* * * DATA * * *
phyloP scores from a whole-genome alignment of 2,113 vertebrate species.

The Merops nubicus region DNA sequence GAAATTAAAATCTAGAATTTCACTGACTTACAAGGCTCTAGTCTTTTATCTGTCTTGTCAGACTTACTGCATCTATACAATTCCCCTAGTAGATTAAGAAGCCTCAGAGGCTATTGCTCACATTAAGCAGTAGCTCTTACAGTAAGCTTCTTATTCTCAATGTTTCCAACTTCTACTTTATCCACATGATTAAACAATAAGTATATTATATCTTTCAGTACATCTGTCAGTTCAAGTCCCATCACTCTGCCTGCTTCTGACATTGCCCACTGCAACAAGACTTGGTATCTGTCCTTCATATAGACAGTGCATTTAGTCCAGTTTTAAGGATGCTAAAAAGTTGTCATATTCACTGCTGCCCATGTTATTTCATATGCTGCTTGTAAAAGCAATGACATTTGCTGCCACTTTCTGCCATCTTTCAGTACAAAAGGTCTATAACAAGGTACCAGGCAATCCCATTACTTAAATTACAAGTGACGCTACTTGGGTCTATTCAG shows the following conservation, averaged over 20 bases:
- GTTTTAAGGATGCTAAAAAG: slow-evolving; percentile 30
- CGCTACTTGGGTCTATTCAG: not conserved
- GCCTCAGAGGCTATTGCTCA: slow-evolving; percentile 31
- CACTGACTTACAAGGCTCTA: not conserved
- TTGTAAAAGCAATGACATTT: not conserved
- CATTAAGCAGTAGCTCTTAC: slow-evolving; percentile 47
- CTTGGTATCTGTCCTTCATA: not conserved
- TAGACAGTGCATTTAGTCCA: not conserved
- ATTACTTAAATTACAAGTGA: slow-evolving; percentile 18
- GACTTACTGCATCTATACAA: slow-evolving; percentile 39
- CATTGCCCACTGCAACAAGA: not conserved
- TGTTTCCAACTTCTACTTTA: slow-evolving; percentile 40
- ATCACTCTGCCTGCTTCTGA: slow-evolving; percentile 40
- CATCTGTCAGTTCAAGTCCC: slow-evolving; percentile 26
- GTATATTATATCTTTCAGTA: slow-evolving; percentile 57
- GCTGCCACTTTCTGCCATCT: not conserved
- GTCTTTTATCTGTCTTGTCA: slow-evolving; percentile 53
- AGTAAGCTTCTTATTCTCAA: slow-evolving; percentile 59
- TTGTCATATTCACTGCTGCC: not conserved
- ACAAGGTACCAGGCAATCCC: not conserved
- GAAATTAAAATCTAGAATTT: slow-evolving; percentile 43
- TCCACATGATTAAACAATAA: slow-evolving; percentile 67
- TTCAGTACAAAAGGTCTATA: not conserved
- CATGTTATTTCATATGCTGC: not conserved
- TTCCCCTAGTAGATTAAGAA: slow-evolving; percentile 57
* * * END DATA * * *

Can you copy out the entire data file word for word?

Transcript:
phyloP scores from a whole-genome alignment of 2,113 vertebrate species.

The Merops nubicus region DNA sequence GAAATTAAAATCTAGAATTTCACTGACTTACAAGGCTCTAGTCTTTTATCTGTCTTGTCAGACTTACTGCATCTATACAATTCCCCTAGTAGATTAAGAAGCCTCAGAGGCTATTGCTCACATTAAGCAGTAGCTCTTACAGTAAGCTTCTTATTCTCAATGTTTCCAACTTCTACTTTATCCACATGATTAAACAATAAGTATATTATATCTTTCAGTACATCTGTCAGTTCAAGTCCCATCACTCTGCCTGCTTCTGACATTGCCCACTGCAACAAGACTTGGTATCTGTCCTTCATATAGACAGTGCATTTAGTCCAGTTTTAAGGATGCTAAAAAGTTGTCATATTCACTGCTGCCCATGTTATTTCATATGCTGCTTGTAAAAGCAATGACATTTGCTGCCACTTTCTGCCATCTTTCAGTACAAAAGGTCTATAACAAGGTACCAGGCAATCCCATTACTTAAATTACAAGTGACGCTACTTGGGTCTATTCAG shows the following conservation, averaged over 20 bases:
- GTTTTAAGGATGCTAAAAAG: slow-evolving; percentile 30
- CGCTACTTGGGTCTATTCAG: not conserved
- GCCTCAGAGGCTATTGCTCA: slow-evolving; percentile 31
- CACTGACTTACAAGGCTCTA: not conserved
- TTGTAAAAGCAATGACATTT: not conserved
- CATTAAGCAGTAGCTCTTAC: slow-evolving; percentile 47
- CTTGGTATCTGTCCTTCATA: not conserved
- TAGACAGTGCATTTAGTCCA: not conserved
- ATTACTTAAATTACAAGTGA: slow-evolving; percentile 18
- GACTTACTGCATCTATACAA: slow-evolving; percentile 39
- CATTGCCCACTGCAACAAGA: not conserved
- TGTTTCCAACTTCTACTTTA: slow-evolving; percentile 40
- ATCACTCTGCCTGCTTCTGA: slow-evolving; percentile 40
- CATCTGTCAGTTCAAGTCCC: slow-evolving; percentile 26
- GTATATTATATCTTTCAGTA: slow-evolving; percentile 57
- GCTGCCACTTTCTGCCATCT: not conserved
- GTCTTTTATCTGTCTTGTCA: slow-evolving; percentile 53
- AGTAAGCTTCTTATTCTCAA: slow-evolving; percentile 59
- TTGTCATATTCACTGCTGCC: not conserved
- ACAAGGTACCAGGCAATCCC: not conserved
- GAAATTAAAATCTAGAATTT: slow-evolving; percentile 43
- TCCACATGATTAAACAATAA: slow-evolving; percentile 67
- TTCAGTACAAAAGGTCTATA: not conserved
- CATGTTATTTCATATGCTGC: not conserved
- TTCCCCTAGTAGATTAAGAA: slow-evolving; percentile 57